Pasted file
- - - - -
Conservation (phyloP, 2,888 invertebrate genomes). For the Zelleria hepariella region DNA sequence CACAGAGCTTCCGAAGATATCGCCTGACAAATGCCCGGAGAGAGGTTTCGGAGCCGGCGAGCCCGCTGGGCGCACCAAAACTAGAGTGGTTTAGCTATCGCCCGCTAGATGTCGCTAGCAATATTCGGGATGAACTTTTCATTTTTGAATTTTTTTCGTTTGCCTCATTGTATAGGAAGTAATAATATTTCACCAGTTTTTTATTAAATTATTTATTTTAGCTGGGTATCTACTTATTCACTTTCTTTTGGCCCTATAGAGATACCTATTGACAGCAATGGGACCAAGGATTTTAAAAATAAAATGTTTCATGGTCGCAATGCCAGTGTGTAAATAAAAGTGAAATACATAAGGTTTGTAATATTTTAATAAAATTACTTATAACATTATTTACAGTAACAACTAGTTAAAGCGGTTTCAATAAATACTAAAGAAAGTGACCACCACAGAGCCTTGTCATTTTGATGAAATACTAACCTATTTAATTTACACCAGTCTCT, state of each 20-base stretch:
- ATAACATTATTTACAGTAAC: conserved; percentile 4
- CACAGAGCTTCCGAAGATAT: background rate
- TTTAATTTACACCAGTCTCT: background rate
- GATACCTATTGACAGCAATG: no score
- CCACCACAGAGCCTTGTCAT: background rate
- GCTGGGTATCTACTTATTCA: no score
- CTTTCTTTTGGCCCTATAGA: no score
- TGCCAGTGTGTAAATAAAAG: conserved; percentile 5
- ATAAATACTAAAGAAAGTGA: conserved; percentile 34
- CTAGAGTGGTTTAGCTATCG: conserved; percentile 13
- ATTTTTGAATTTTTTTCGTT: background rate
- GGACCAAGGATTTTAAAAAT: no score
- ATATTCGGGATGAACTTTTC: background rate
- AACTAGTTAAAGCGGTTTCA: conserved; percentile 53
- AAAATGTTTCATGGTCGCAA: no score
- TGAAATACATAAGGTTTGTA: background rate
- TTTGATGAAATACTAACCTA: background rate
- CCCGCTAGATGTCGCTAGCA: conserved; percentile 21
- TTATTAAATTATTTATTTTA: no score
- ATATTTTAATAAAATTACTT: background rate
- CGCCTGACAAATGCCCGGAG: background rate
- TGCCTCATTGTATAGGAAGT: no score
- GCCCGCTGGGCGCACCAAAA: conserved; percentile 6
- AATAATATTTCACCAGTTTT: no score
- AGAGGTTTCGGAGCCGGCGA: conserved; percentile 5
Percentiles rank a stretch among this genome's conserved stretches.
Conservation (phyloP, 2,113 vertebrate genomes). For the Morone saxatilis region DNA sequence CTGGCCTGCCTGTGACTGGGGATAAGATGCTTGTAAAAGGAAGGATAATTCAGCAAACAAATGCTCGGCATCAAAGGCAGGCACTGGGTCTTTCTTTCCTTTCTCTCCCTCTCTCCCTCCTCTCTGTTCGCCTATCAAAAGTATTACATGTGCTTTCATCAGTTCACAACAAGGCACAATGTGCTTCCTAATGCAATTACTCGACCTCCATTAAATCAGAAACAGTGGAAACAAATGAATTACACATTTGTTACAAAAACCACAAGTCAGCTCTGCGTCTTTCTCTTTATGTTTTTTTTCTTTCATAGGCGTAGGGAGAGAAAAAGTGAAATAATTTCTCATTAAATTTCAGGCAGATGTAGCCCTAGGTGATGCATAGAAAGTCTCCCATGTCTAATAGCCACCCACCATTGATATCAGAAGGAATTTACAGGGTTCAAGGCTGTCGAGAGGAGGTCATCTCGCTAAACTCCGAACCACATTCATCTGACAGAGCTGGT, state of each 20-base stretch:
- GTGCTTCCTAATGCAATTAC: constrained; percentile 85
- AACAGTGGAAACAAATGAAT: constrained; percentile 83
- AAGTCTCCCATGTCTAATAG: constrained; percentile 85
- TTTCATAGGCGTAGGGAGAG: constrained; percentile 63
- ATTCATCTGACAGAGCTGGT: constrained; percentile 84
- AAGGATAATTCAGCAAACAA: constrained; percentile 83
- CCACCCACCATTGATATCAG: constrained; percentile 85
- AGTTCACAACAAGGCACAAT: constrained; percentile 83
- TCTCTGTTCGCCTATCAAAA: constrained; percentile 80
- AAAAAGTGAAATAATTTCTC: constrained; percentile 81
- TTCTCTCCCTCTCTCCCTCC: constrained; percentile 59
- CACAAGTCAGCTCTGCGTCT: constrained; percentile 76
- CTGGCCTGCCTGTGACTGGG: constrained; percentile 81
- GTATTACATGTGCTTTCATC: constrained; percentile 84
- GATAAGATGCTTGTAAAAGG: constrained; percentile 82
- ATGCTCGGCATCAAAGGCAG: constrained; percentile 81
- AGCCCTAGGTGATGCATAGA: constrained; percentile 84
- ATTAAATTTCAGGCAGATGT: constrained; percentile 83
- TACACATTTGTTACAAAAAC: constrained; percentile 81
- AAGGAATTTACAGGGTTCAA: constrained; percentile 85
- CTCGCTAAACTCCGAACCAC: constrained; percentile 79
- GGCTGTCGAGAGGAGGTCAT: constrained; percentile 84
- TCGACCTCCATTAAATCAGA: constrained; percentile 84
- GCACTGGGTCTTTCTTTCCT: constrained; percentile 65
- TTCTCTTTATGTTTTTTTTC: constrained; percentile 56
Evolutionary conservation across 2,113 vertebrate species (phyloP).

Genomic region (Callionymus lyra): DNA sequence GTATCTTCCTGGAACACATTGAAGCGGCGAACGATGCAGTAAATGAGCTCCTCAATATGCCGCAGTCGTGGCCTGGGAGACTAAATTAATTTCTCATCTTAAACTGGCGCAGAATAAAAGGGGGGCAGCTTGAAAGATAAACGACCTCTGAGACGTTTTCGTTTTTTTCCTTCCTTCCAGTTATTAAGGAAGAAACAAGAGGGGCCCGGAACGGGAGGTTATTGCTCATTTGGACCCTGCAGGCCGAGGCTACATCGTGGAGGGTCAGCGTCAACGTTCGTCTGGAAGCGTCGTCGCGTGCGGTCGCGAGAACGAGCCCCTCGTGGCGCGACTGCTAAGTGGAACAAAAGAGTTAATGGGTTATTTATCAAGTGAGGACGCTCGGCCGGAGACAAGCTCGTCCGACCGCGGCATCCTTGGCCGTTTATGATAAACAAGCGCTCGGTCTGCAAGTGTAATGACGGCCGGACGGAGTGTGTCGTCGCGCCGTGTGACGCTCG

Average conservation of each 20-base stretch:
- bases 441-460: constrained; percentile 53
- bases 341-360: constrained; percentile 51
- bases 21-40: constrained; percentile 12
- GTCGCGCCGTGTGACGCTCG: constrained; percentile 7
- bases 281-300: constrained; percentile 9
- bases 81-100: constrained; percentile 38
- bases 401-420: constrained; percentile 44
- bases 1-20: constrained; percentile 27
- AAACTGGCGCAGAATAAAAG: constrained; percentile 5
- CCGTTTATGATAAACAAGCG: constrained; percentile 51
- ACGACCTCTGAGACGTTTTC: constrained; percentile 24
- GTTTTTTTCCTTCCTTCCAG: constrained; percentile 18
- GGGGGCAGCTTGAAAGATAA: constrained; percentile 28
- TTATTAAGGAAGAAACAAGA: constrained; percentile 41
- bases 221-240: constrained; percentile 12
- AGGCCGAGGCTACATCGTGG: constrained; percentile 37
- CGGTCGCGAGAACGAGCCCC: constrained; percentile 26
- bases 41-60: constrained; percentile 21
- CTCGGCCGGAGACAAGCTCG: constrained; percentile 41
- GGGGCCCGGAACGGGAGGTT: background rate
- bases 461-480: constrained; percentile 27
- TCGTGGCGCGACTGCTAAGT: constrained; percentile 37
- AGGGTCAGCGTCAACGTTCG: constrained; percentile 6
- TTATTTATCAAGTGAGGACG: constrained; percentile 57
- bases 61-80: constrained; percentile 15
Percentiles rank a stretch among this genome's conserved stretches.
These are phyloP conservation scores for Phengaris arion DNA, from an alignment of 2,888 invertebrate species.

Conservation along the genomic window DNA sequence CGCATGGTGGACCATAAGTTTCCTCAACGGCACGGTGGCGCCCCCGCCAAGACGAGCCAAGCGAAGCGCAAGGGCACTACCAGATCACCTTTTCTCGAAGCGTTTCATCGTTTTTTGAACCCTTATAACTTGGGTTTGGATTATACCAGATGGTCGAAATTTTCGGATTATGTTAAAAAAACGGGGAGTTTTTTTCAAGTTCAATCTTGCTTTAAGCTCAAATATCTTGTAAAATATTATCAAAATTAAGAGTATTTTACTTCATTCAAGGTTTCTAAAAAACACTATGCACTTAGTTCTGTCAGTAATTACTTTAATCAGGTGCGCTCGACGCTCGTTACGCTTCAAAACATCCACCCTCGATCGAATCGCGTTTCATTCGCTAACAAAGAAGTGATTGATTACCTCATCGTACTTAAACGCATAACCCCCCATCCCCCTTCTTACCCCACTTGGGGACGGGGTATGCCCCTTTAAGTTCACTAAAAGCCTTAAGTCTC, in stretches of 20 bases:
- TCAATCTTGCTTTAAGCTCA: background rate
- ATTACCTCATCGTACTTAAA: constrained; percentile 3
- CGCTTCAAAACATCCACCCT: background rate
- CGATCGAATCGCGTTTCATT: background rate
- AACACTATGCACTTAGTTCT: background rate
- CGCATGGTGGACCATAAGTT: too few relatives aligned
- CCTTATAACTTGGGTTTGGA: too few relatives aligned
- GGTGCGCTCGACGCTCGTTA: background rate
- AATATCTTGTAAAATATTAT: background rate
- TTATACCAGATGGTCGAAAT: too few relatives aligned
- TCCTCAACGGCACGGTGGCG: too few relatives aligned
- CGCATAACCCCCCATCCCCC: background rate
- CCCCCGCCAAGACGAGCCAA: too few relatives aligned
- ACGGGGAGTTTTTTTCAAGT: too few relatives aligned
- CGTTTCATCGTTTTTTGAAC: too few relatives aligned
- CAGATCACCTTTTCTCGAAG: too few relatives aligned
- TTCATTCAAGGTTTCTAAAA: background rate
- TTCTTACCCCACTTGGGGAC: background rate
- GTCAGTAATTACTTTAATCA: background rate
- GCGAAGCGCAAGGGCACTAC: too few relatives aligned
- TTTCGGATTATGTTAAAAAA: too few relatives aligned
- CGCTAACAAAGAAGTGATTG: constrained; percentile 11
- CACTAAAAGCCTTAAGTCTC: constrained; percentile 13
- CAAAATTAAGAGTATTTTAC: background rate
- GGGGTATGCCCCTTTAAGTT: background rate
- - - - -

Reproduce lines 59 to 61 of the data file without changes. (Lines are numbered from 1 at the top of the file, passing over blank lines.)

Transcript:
- bases 21-40: constrained; percentile 12
- GTCGCGCCGTGTGACGCTCG: constrained; percentile 7
- bases 281-300: constrained; percentile 9